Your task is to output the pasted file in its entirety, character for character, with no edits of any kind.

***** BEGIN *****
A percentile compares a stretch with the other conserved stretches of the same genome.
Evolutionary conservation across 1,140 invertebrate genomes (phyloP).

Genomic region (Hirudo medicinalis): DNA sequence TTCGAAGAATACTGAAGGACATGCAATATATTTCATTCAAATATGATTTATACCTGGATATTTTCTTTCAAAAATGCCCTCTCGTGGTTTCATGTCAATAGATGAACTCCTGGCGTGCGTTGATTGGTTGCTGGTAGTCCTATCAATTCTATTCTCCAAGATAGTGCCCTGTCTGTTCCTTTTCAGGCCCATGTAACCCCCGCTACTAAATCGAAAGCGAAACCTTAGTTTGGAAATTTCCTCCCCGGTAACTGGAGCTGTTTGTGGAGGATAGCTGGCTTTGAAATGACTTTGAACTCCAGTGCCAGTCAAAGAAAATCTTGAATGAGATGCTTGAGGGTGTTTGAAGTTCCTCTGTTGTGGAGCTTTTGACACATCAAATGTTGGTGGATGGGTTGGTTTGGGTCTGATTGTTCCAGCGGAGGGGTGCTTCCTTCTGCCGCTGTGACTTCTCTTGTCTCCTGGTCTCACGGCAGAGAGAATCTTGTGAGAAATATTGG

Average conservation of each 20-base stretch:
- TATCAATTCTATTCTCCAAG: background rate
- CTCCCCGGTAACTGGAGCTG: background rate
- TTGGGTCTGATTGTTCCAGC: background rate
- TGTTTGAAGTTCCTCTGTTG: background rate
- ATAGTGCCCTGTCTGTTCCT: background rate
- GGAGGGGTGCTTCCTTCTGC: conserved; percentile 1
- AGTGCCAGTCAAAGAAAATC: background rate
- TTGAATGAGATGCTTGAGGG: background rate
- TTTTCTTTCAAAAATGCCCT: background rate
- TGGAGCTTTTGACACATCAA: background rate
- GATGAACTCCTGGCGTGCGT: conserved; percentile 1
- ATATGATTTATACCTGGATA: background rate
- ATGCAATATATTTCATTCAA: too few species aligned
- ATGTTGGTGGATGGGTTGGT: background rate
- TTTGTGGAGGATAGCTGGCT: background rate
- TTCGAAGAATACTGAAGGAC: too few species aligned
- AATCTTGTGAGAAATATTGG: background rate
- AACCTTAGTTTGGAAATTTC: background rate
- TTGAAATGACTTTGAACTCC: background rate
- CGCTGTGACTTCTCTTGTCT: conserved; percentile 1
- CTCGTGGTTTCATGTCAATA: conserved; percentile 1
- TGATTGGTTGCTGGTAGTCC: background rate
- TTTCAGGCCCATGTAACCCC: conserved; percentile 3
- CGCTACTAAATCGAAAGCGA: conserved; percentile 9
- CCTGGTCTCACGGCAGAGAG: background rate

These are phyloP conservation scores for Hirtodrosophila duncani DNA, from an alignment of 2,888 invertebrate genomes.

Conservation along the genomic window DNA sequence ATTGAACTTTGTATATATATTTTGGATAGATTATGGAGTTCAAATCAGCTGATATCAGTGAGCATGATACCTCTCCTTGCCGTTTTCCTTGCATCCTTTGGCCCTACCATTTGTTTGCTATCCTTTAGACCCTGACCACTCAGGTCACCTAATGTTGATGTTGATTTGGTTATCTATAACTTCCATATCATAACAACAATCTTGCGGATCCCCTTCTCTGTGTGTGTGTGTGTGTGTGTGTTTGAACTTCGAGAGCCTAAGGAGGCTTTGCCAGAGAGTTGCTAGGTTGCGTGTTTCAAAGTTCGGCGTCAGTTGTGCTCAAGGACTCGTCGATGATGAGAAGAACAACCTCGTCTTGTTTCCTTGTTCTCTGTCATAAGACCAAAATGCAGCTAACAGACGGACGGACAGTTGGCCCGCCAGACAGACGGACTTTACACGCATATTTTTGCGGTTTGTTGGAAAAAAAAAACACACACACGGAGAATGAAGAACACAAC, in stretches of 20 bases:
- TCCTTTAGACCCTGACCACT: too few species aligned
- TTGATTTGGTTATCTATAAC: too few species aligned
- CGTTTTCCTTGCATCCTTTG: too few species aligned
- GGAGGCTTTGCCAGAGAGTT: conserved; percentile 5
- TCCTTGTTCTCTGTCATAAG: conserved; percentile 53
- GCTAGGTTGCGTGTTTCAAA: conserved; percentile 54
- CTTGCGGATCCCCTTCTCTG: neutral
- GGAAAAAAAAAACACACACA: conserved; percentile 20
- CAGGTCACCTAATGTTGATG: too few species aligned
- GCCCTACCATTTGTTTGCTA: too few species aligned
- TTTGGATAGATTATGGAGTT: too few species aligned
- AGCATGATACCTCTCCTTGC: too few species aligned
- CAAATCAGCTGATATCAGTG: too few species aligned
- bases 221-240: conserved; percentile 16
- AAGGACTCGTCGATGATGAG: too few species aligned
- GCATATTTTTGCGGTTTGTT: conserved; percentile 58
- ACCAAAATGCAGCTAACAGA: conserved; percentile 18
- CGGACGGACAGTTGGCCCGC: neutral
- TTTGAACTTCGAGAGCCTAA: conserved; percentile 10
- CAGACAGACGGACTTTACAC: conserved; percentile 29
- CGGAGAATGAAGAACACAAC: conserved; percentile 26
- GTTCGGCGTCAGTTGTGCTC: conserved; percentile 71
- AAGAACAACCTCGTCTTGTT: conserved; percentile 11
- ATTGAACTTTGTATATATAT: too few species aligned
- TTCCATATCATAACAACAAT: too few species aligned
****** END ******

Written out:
A percentile compares a stretch with the other conserved stretches of the same genome.
Evolutionary conservation across 1,140 invertebrate genomes (phyloP).

Genomic region (Hirudo medicinalis): DNA sequence TTCGAAGAATACTGAAGGACATGCAATATATTTCATTCAAATATGATTTATACCTGGATATTTTCTTTCAAAAATGCCCTCTCGTGGTTTCATGTCAATAGATGAACTCCTGGCGTGCGTTGATTGGTTGCTGGTAGTCCTATCAATTCTATTCTCCAAGATAGTGCCCTGTCTGTTCCTTTTCAGGCCCATGTAACCCCCGCTACTAAATCGAAAGCGAAACCTTAGTTTGGAAATTTCCTCCCCGGTAACTGGAGCTGTTTGTGGAGGATAGCTGGCTTTGAAATGACTTTGAACTCCAGTGCCAGTCAAAGAAAATCTTGAATGAGATGCTTGAGGGTGTTTGAAGTTCCTCTGTTGTGGAGCTTTTGACACATCAAATGTTGGTGGATGGGTTGGTTTGGGTCTGATTGTTCCAGCGGAGGGGTGCTTCCTTCTGCCGCTGTGACTTCTCTTGTCTCCTGGTCTCACGGCAGAGAGAATCTTGTGAGAAATATTGG

Average conservation of each 20-base stretch:
- TATCAATTCTATTCTCCAAG: background rate
- CTCCCCGGTAACTGGAGCTG: background rate
- TTGGGTCTGATTGTTCCAGC: background rate
- TGTTTGAAGTTCCTCTGTTG: background rate
- ATAGTGCCCTGTCTGTTCCT: background rate
- GGAGGGGTGCTTCCTTCTGC: conserved; percentile 1
- AGTGCCAGTCAAAGAAAATC: background rate
- TTGAATGAGATGCTTGAGGG: background rate
- TTTTCTTTCAAAAATGCCCT: background rate
- TGGAGCTTTTGACACATCAA: background rate
- GATGAACTCCTGGCGTGCGT: conserved; percentile 1
- ATATGATTTATACCTGGATA: background rate
- ATGCAATATATTTCATTCAA: too few species aligned
- ATGTTGGTGGATGGGTTGGT: background rate
- TTTGTGGAGGATAGCTGGCT: background rate
- TTCGAAGAATACTGAAGGAC: too few species aligned
- AATCTTGTGAGAAATATTGG: background rate
- AACCTTAGTTTGGAAATTTC: background rate
- TTGAAATGACTTTGAACTCC: background rate
- CGCTGTGACTTCTCTTGTCT: conserved; percentile 1
- CTCGTGGTTTCATGTCAATA: conserved; percentile 1
- TGATTGGTTGCTGGTAGTCC: background rate
- TTTCAGGCCCATGTAACCCC: conserved; percentile 3
- CGCTACTAAATCGAAAGCGA: conserved; percentile 9
- CCTGGTCTCACGGCAGAGAG: background rate

These are phyloP conservation scores for Hirtodrosophila duncani DNA, from an alignment of 2,888 invertebrate genomes.

Conservation along the genomic window DNA sequence ATTGAACTTTGTATATATATTTTGGATAGATTATGGAGTTCAAATCAGCTGATATCAGTGAGCATGATACCTCTCCTTGCCGTTTTCCTTGCATCCTTTGGCCCTACCATTTGTTTGCTATCCTTTAGACCCTGACCACTCAGGTCACCTAATGTTGATGTTGATTTGGTTATCTATAACTTCCATATCATAACAACAATCTTGCGGATCCCCTTCTCTGTGTGTGTGTGTGTGTGTGTGTTTGAACTTCGAGAGCCTAAGGAGGCTTTGCCAGAGAGTTGCTAGGTTGCGTGTTTCAAAGTTCGGCGTCAGTTGTGCTCAAGGACTCGTCGATGATGAGAAGAACAACCTCGTCTTGTTTCCTTGTTCTCTGTCATAAGACCAAAATGCAGCTAACAGACGGACGGACAGTTGGCCCGCCAGACAGACGGACTTTACACGCATATTTTTGCGGTTTGTTGGAAAAAAAAAACACACACACGGAGAATGAAGAACACAAC, in stretches of 20 bases:
- TCCTTTAGACCCTGACCACT: too few species aligned
- TTGATTTGGTTATCTATAAC: too few species aligned
- CGTTTTCCTTGCATCCTTTG: too few species aligned
- GGAGGCTTTGCCAGAGAGTT: conserved; percentile 5
- TCCTTGTTCTCTGTCATAAG: conserved; percentile 53
- GCTAGGTTGCGTGTTTCAAA: conserved; percentile 54
- CTTGCGGATCCCCTTCTCTG: neutral
- GGAAAAAAAAAACACACACA: conserved; percentile 20
- CAGGTCACCTAATGTTGATG: too few species aligned
- GCCCTACCATTTGTTTGCTA: too few species aligned
- TTTGGATAGATTATGGAGTT: too few species aligned
- AGCATGATACCTCTCCTTGC: too few species aligned
- CAAATCAGCTGATATCAGTG: too few species aligned
- bases 221-240: conserved; percentile 16
- AAGGACTCGTCGATGATGAG: too few species aligned
- GCATATTTTTGCGGTTTGTT: conserved; percentile 58
- ACCAAAATGCAGCTAACAGA: conserved; percentile 18
- CGGACGGACAGTTGGCCCGC: neutral
- TTTGAACTTCGAGAGCCTAA: conserved; percentile 10
- CAGACAGACGGACTTTACAC: conserved; percentile 29
- CGGAGAATGAAGAACACAAC: conserved; percentile 26
- GTTCGGCGTCAGTTGTGCTC: conserved; percentile 71
- AAGAACAACCTCGTCTTGTT: conserved; percentile 11
- ATTGAACTTTGTATATATAT: too few species aligned
- TTCCATATCATAACAACAAT: too few species aligned